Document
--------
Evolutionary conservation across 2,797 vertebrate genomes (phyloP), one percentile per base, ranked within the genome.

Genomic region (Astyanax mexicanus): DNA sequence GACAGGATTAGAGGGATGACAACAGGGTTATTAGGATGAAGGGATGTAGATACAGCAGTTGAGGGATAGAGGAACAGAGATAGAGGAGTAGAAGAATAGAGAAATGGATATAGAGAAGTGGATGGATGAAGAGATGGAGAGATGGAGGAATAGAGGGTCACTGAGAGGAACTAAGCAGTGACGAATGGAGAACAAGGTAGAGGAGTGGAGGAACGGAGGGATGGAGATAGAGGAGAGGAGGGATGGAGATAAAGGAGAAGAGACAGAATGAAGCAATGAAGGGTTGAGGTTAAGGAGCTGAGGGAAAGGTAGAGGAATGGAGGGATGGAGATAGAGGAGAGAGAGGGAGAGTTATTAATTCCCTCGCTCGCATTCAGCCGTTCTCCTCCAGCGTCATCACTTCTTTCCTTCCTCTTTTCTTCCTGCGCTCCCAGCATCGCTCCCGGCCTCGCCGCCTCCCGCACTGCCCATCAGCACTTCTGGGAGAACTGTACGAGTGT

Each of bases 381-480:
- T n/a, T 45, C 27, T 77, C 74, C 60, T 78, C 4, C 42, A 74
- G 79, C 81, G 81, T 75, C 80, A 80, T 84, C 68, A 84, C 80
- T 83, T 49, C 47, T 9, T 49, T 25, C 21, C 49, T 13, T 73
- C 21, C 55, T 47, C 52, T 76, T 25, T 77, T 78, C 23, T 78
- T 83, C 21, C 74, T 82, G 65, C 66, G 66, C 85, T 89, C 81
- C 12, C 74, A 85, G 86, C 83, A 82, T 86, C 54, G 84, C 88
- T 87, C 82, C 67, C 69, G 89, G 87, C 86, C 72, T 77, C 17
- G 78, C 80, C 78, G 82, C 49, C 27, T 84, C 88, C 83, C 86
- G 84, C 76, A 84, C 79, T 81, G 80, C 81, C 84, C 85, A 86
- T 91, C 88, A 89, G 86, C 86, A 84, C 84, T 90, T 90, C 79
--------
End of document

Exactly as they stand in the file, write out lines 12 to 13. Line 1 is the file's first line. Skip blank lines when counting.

- G 84, C 76, A 84, C 79, T 81, G 80, C 81, C 84, C 85, A 86
- T 91, C 88, A 89, G 86, C 86, A 84, C 84, T 90, T 90, C 79